A budding “little Del Boy” has made a tasty profit by re-selling EMPTY bottles of Prime energy drink to punters dying to get their hands on the viral beverage.
Charlie Smith, ten, braved excessive queues outside Asda stores last month to get his hands on the drink, which was created by YouTube stars Logan Paul and KSI.
But after guzzling the contents, he turned the empties into reddies by flogging them on his mum's eBay account - leading to an increase in his investment.
Charlie's first sale netted him £12 for five empty bottles of Prime, which normally retail at £1.99 in supermarkets such as Asda and Aldi.
And following this success, he’s even started paying other youngsters £1 for their empty bottles in the hope of pocketing a better margin on the open market.
Charlie’s dad Adam Smith, 38, says it's "ridiculous" that punters are forking out for the plastic trash but “can’t argue” with his son as he's pulling in a 17 per cent profit margin.
He said: “I’ll be honest, we think it’s stupid that he’s buying drinks that they’re obsessed with for £2. But we can’t argue with him because he’s getting his money back on it.
“But it’s very normal for Charlie. He’s very good with his money, he doesn’t like spending it, put it that way, so he just thinks it’s brilliant that he can drink it for free.
“He likes trying to buy and sell anything to make a profit. Charlie’s a bit like a little Del Boy.”
Budding entrepreneur Charlie added: “I love it, I love making money. I want to be a businessman when I’m older.”
Adam, from Nottingham, said Charlie began hunting for the energy drink in the lead-up to Christmas, which contains water, vitamins and minerals and has no added sugar.
He had used a “Prime Tracker” app on his smartphone to find out where and when they would be in stock in supermarkets, which allowed him to snag a collection of flavours.
But Charlie twigged he might be able to get his pocket money back when a school pal asked if they could buy some of the empty bottles he had accumulated.
Property developer Adam said: “Before Christmas when we were trying to get it in the first place from Asda, we managed to get all of the different flavours essentially.
“He’s got a thing on his phone called ‘Prime Tracker’. It says which Asdas have got stock, and he managed to build up a collection of them all. He drank them all.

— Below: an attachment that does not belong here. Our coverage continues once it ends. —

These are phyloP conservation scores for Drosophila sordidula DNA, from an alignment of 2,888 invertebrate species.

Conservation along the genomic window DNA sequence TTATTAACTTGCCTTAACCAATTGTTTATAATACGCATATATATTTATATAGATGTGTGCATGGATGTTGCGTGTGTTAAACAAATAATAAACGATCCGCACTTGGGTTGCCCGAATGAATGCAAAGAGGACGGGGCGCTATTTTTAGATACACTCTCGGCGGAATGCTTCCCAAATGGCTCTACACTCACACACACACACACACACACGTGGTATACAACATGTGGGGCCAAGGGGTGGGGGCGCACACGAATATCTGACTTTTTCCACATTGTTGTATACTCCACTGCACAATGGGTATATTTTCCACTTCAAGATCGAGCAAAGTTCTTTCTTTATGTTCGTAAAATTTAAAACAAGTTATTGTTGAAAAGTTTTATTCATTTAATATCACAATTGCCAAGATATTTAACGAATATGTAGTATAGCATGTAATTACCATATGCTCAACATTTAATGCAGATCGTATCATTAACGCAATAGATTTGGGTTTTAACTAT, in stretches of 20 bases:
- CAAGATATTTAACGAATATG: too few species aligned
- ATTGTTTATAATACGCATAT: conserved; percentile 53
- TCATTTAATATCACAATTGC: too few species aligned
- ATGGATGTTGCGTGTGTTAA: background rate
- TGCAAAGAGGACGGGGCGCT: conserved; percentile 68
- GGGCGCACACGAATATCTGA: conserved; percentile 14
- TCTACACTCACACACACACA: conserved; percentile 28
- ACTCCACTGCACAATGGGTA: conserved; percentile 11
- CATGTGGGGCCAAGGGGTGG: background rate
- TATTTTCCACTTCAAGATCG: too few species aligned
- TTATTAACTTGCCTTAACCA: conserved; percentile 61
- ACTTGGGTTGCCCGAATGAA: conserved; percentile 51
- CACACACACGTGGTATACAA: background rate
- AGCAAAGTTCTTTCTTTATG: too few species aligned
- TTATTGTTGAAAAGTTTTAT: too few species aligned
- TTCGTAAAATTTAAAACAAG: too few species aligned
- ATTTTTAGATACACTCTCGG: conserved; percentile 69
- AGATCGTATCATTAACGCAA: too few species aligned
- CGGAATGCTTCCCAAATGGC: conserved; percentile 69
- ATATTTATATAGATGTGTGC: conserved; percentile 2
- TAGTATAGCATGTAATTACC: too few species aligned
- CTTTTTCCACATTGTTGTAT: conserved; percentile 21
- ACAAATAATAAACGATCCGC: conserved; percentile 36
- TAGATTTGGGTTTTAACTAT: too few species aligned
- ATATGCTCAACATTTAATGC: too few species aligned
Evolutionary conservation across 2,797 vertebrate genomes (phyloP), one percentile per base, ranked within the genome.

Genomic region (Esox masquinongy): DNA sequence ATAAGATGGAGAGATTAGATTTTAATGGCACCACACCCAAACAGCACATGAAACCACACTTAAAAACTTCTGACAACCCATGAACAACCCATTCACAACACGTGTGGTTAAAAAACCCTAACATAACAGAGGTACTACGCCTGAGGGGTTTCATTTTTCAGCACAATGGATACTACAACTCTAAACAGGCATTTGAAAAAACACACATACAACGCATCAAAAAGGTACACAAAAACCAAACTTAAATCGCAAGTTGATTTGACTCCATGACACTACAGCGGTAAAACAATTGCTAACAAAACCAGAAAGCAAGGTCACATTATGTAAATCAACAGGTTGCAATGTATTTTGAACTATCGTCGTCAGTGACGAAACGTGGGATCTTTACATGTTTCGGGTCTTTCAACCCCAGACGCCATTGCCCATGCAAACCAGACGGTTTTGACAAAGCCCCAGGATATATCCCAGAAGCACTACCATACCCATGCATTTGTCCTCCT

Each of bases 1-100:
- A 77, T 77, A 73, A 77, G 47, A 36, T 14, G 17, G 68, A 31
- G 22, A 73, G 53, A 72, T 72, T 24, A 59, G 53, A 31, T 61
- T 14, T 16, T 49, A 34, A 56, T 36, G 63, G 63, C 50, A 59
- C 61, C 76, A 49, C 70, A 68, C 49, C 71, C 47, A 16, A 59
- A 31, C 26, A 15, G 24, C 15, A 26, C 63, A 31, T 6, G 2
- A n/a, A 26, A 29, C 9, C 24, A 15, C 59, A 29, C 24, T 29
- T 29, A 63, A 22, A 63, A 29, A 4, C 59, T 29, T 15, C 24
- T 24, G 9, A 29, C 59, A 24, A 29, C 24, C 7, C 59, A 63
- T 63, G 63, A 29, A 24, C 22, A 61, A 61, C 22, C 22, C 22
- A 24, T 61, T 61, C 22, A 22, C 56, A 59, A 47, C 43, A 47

“Then one of his friends came round and wanted to buy an empty bottle off him. He said ‘no’ to that as he wanted to keep the collection.
“But after a while, as he’d been collecting them and trying to get hold of Prime stuff, he looked on eBay and saw what they were going for.”
Charlie, with Adam's help, put five different flavours of the drink that he’d collected – ice pop, grape, lemon lime, orange and tropical punch – on auction site eBay.
And remarkably, the empty bottles were snapped up for £2 more than the drinks retail for in supermarkets.
Since then Charlie has begun to look for new ways to get hold of the bottles and has started purchasing them from friends for £1 so he can sell them.
Adam said: “He got above the retail price of what they sell for a full bottle, which is ridiculous.
“Now he’s trying to buy them off other people empty for £1 to try and re-sell them.
“He's got about 25 in his bedroom now. He’s been going through eBay but he was going to try and do Facebook Marketplace as well because there are other things there.”
Adam believed that other kids were keen on getting hold of the empty bottles of Prime as they were now being traded like a “trophy”.
He said: “I asked Charlie, and he said it’s just like having a little bit of a trophy. I think it’s stupid – but it’s just to say that you’ve had it.
“All the kids at his football, everybody has just been saying, “Which flavours have you tried?” I think it’s just madness. Me and his mum find it quite comical. It’s just daft.”
But Adam thinks this might be just the start for Charlie who has always had an entrepreneurial streak.
He added: “He saves up his pocket money – and this is the main project he’s decided to do as he’s got older as everyone is just obsessed with it.
“The fact that you can sell empty bottles of a drink is just ridiculous.
“I was laughing about it because he said, “I wonder if there are any other empty bottles of products that we could buy and sell?” I said, “Absolutely not – this is a one-off!”